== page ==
Some TVs (the TV, not the player), have a "3D depth" setting, or something named similarly, that will forcibly adjust the distance between the left and right eyes. Aside from crushing the sides of the image, it also affects the convergence.. the "screen depth" portion of the image that is typically chosen as the focal point of the shot (usually the actor). Adjusting the separation manually moves the convergence forward or backward, so that the 3D "focus" of the shot is now on some random object in the scene rather than the central focus as determined by the director, cinematographer, and stereographer. That's why I have an issue with changing it, you're altering the focal point of the shot.

I've never even bothered to learn where that setting is on my TV. The only button I bother with is "3D on/off".

Shot depth and convergence is based on more than just pushing things forward or backward. The convergence is set very carefully, shot by shot, by the people with decades of filmmaking experience, and it seems pretty arrogant to just throw all that away in favor of a gimmick, without even considering things like edge-breaking. How many of you who push your settings for more pop-out even know what it means to break the edge, or why it's a bad thing?
post #169 of 215
I only own a PS3, but just from reading, the manual screen size setting on other BD3D players typically does change convergence. The PS3 is a weird exception.

The convergence point and the focus point are not always the same thing. You can shift convergence and retain the same focus point, and in an ideal completely darkened room (or when wearing a HMD), you can't even tell where the convergence point is. Besides determining which part of the image is in front of/behind the screen, the only thing that changing convergence does for sure is increase or decrease your perception of depth strength and proximity to the 3D image--the same as physically moving further away or closer to the screen.

http://www.lightillusion.com/stereo_3d_convergencefocus.html

Having said that, I'm all for the theatrical convergence settings. Typically my viewing conditions are not ideally darkened, and when pop-out objects leave the borders of the screen and appear to enter my physical environment (examples: the silica storm in Prometheus, the rainstorms in Life of Pi), they become much more dramatic, affecting the story-telling. I wouldn't want a negative shift in convergence due to window violations, and I wouldn't want a positive shift in convergence due to the reduced effectiveness of pop-out moments. I'd rather physically move my sofa to suit my preference for depth and proximity, but that's mainly just because of my viewing environment.
Edited by BleedOrange11 - 4/29/13 at 11:40pm
post #170 of 215
Quote:
Originally Posted by Jedi2016 View Post

Some TVs (the TV, not the player), have a "3D depth" setting, or something named similarly, that will forcibly adjust the distance between the left and right eyes.
"3D Viewpoint" on LG TV's is a convergence setting only. It just pans the left and right eye images horizontally. I wouldn't call it "distance between the left and right eyes," because that's interaxial (lateral positional movement only possible in games that are rendered in realtime). Interaxial is hard-coded at the time the movie is recorded. I say this not for your sake, as I'm sure you know this already, but for the sake of the people you're trying to educate, because they might confuse the two if they hear a trigger word like "distance."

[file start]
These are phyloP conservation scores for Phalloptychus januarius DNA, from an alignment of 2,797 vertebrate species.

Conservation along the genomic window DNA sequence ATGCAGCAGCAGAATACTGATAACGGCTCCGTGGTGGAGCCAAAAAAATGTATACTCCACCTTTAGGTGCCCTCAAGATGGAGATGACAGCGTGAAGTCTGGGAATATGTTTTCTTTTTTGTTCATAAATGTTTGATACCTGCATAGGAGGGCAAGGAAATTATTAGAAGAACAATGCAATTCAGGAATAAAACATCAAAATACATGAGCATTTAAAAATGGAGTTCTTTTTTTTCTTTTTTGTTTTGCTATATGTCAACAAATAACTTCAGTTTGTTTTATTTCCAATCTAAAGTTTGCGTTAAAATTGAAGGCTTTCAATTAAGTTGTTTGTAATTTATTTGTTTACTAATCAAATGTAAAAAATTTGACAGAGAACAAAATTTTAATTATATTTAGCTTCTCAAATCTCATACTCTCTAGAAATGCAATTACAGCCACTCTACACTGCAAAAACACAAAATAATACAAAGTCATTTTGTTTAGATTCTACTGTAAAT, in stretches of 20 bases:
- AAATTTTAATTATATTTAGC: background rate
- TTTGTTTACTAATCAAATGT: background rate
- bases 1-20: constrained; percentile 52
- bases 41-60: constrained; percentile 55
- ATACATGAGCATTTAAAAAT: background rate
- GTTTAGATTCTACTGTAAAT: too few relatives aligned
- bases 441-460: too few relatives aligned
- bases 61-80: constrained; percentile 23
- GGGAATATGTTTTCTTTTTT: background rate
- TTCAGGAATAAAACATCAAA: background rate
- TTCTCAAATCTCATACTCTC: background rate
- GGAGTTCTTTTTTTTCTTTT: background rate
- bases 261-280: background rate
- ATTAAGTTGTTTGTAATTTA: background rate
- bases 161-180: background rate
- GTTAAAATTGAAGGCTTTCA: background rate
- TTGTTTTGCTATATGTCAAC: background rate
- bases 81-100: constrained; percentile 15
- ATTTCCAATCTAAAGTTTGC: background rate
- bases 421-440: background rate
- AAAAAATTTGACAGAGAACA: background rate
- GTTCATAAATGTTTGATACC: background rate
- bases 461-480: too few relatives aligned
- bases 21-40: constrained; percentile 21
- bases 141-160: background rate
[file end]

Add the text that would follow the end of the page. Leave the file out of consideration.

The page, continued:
Quote:
Adjusting the separation manually moves the convergence forward or backward, so that the 3D "focus" of the shot is now on some random object in the scene rather than the central focus as determined by the director, cinematographer, and stereographer.
Again, not to slap you on the back of the hand twice in one post, but for the sake of others who might potentially be confused, I want to discourage you from saying "separation" when describing convergence. It's just hard for people who don't know the difference between convergence and interaxial spacing.
Quote:
That's why I have an issue with changing it, you're altering the focal point of the shot.[
I'm out of this mentality that the screen plane matters. There is no TV, there are only four walls cutting off the image. Setting the viewpoint at a positive value pushes the scene further away while increasing the sense of scale to that of a theater. Shift it to a negative value and everything begins to float closer to you, which can feel dreamy. The only objective downsides to adjust convergence away from default are potential eye strain and crosstalk, which will vary from person to person and TV to TV respectively.
Quote:
I've never even bothered to learn where that setting is on my TV. The only button I bother with is "3D on/off".
As I said, it has its benefits. I usually shift things positive for a slightly larger sense of scale. But I've been wanting to re-watch Life of Pi with it set to negative, not because I'm a sucker for popout gimmickry, but simply because negative parallax can be mesmerizing emotionally, like the popout faces in a few instances in Hugo to make the audience feel more connected to that character.
Quote: